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Against (Strunk &) White Supremacy
The Limits of Style
A few days ago, the self-anointed priests of journalistic expression from the AP Stylebook (aka., The Associated Press Stylebook and Briefing on Media Law) reminded us that it is improper to refer to ships, storms, nations, or any number of beloved and powerful things after a feminine fashion. Hence it is quite improper, according to these Keepers of the True Flame, for pirates to exclaim “Thar she blows!” when a great whale or sizable storm is glimpsed portside. But I suspect that the legend of Captain Barbossa wouldn’t be as interesting if we were to learn that he stayed up nights, pacing that peg leg up and down the deck, worried that he had assumed the gender of Queen Anne’s Revenge.
Likewise, it just seems like bad manners to go on referring to a lady as an “it” when she has declared herself Katrina, or Sandy, or Irma. If you really want to whip up a storm, try that at home and see what happens. “And where is your dear wife,” some polite dinner guest may inquire. “Aww, it’s in the kitchen where it belongs, rustling up some grub,” you reply. The autopsy will find arsenic, the sheriff will find motive, and a jury of her peers will find her justified.
Some would have us believe that the fences which circumscribe the Queen’s English are the lexical equivalent of natural law; fixed, unmalleable, and eternally unyielding. The overly scrupulous fusspots— The Guardians of the Ancient Precepts—often strain at grammatical gnats while swallowing communicative camels. They tithe from every jar in the syntactical spice rack, but they omit the weightier matters of the law. For them, saying everything correctly is more important than saying it clearly. But it ain’t necessarily so.
For instance, Strunk and White’s, The Elements of Style, so often recommended to every aspiring writer, descends from the bookshelf like Moses with stone tablets fresh from Sinai’s lofty crag. "Use nouns and verbs,” they command; “avoid adjectives and adverbs.” “Keep related words together,” they adjure. But then they turn right around and break the same laws with all the shamefacedness of the Pharisees.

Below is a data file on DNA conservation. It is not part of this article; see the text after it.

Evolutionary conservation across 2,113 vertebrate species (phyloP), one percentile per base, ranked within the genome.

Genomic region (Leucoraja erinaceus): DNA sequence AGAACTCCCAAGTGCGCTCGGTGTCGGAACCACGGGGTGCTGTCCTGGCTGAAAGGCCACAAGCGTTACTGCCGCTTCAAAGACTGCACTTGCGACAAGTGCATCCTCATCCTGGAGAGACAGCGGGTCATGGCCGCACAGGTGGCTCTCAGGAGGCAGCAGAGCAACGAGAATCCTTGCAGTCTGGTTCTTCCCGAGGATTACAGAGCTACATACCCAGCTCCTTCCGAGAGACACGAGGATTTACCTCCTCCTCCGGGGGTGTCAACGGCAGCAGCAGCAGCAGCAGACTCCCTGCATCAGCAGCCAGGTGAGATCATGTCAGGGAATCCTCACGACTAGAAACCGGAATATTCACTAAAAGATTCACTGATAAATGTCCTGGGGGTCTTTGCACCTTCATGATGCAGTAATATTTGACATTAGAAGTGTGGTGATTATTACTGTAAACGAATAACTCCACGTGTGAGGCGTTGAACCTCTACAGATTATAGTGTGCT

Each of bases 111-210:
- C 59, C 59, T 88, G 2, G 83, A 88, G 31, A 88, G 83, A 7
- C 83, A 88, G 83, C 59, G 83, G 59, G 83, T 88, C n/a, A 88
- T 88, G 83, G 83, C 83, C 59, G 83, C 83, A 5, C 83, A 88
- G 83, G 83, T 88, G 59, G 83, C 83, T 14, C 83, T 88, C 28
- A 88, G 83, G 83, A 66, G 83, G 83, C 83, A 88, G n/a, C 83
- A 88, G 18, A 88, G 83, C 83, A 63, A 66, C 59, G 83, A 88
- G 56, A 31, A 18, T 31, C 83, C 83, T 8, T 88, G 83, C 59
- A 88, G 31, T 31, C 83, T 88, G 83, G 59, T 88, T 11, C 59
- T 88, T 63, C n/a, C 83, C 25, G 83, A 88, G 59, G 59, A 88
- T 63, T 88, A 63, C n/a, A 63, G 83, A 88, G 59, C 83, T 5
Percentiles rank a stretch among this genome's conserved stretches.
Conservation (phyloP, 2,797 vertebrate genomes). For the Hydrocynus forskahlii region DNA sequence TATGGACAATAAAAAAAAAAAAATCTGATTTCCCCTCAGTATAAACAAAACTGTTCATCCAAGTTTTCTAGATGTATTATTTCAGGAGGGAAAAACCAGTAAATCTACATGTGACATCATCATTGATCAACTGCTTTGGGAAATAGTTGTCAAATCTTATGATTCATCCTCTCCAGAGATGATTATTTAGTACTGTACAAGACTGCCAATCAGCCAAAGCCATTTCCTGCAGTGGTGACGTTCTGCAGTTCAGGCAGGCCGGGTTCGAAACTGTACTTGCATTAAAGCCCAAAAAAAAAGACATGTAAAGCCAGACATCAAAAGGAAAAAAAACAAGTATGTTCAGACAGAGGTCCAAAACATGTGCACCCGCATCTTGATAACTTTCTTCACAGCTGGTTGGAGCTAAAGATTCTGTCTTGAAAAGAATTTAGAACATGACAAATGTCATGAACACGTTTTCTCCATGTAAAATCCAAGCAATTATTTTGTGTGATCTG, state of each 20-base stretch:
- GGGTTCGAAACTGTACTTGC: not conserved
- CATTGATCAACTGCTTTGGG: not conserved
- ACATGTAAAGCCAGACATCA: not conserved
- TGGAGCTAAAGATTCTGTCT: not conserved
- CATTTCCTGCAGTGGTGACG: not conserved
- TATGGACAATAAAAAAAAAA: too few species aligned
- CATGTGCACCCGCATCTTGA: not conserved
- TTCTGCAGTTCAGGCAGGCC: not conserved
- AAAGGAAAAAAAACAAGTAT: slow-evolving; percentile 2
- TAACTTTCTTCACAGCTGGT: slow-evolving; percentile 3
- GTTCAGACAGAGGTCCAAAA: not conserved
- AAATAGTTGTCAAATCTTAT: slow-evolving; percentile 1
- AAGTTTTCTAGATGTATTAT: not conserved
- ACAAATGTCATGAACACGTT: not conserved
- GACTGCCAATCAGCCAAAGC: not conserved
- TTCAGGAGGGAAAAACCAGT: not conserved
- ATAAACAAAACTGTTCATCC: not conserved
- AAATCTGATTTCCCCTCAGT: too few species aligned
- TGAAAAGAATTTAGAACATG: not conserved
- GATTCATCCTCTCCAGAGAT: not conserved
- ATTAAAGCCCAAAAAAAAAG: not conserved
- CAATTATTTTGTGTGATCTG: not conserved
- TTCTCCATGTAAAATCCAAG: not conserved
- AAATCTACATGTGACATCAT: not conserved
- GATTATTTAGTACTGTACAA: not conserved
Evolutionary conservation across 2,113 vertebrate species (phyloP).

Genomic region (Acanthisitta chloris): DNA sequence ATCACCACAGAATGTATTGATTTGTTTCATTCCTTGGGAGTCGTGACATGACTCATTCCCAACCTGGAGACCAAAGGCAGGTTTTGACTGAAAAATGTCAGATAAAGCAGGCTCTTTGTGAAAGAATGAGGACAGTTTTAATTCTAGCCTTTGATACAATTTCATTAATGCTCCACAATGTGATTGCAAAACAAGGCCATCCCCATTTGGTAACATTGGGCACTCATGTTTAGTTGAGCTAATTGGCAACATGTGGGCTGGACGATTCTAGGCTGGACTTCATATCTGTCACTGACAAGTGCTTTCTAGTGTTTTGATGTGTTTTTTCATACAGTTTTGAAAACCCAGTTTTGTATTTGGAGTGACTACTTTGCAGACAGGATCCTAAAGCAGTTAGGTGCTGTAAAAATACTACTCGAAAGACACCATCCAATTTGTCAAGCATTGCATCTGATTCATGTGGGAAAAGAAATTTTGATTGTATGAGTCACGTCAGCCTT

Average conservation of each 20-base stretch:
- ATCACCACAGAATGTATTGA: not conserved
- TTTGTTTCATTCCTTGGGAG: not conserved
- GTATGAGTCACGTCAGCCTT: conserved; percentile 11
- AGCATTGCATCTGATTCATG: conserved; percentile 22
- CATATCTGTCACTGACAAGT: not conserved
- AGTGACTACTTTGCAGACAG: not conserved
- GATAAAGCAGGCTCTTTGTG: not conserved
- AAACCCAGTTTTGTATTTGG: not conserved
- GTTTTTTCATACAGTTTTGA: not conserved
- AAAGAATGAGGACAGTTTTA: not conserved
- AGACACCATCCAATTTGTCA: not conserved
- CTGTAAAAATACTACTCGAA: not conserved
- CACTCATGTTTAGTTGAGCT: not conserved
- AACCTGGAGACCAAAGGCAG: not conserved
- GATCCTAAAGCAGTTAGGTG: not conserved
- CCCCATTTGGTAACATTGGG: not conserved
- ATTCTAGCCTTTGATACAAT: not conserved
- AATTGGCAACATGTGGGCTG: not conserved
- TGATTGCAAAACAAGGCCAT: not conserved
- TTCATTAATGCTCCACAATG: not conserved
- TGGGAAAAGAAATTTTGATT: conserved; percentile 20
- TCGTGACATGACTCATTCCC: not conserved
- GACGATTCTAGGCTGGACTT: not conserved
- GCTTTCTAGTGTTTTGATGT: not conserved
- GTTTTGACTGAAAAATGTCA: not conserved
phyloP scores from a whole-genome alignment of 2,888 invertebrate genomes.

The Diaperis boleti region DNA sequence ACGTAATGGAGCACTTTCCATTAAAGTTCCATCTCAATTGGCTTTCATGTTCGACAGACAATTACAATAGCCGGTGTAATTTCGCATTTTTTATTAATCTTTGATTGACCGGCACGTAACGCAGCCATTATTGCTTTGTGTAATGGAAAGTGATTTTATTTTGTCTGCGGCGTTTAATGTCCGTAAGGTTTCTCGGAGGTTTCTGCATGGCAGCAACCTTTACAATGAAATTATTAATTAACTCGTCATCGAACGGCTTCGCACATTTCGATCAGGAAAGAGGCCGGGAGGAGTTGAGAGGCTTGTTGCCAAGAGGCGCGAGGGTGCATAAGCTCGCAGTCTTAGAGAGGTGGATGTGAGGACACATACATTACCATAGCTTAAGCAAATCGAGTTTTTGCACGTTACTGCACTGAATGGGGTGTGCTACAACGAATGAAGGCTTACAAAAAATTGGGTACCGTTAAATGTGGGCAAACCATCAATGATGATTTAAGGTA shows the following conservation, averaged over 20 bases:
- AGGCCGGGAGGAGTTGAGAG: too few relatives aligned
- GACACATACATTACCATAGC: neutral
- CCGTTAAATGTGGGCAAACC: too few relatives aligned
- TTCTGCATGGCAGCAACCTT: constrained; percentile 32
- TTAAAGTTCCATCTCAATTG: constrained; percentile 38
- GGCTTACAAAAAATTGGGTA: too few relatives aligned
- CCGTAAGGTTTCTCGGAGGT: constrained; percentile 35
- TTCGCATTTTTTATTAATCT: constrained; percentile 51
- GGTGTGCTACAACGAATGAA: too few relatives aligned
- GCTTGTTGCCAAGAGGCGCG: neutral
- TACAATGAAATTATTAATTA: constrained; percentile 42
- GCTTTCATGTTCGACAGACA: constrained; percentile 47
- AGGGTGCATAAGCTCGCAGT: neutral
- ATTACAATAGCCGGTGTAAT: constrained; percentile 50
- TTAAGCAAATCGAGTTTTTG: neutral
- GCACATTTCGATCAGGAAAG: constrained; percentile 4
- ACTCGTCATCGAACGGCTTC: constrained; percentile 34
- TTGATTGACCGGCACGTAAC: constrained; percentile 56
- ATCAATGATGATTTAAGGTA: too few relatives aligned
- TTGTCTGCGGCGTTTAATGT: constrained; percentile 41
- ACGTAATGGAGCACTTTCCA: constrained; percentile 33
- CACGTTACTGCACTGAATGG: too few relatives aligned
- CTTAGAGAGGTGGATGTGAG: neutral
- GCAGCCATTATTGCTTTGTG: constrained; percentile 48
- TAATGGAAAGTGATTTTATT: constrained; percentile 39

Consider that last dictum: “Keep related words together.” Strunk and White explain further, “The subject of a sentence and the principal verb should not, as a rule, be separated by a phrase or clause that can be transferred to the beginning.” But this is precisely what they do not do. Their explanatory sentence is a negative passive, containing an adjective, with the subject separated from the principal verb by a phrase (“as a rule”) that could easily have been transferred to the beginning. So it appears that the watchword for these grammarians is “one rule for me, but another for thee.”
Such syntactical legalism undercuts the gracious nature of basic grammar. The rules of grammar were intended to keep things clear. When they begin to obscure that clarity, or otherwise become counterproductive, then it’s time to remember that man was not made for the Sabbath.
Even so, the sword cuts both ways. If. your. sentence. looks. like. this. it. should. probably. be. put. out. of. its. misery. That sort of nonsense doesn’t really make anything clearer, it just makes it look as though your keyboard has asthma. Grammatical rules, though not the inflexible laws of the Medes and Persians, must still maintain enough rigidity to withstand the all too common pressures of slapdash sentences and old-fashioned bone idleness. But every rule must be subject to the Golden Rule of writing: “In all things, clarity.”
On points of grammar I tend to be persnickety over the basics and a libertine around the edges. For instance, I think that table manners are essential for both dignity and civility, but if the pompous court of Louis XIV demands 22 salad forks, my sympathies lie with the antinomians.
So, while I am not a grammatical anarchist, I am far from a Grammar Nazi. I advocate for something along the lines of a grammatical constabulary. That is, have enough laws to keep the peace, but don’t make a federal case out of it if some free spirit opts for an em dash instead of a comma in order to affect a longer pause and a good use of white space on the page.
If the Chicago Manual of Style demands that you make bricks without straw, then bear the taskmaster’s whip with patience. If, however, they will not relent on the superfluous “s’s,” or the inclusion of gender neutral pronouns, then remember this guy. Peace be upon him, and may his tribe increase.
*P.S. The Oxford Comma, however, is non-negotiable. It may just mean the difference between heaven and hell.
Father, Son and Holy Spirit = Heresy
Father, Son, and Holy Spirit = Orthodoxy
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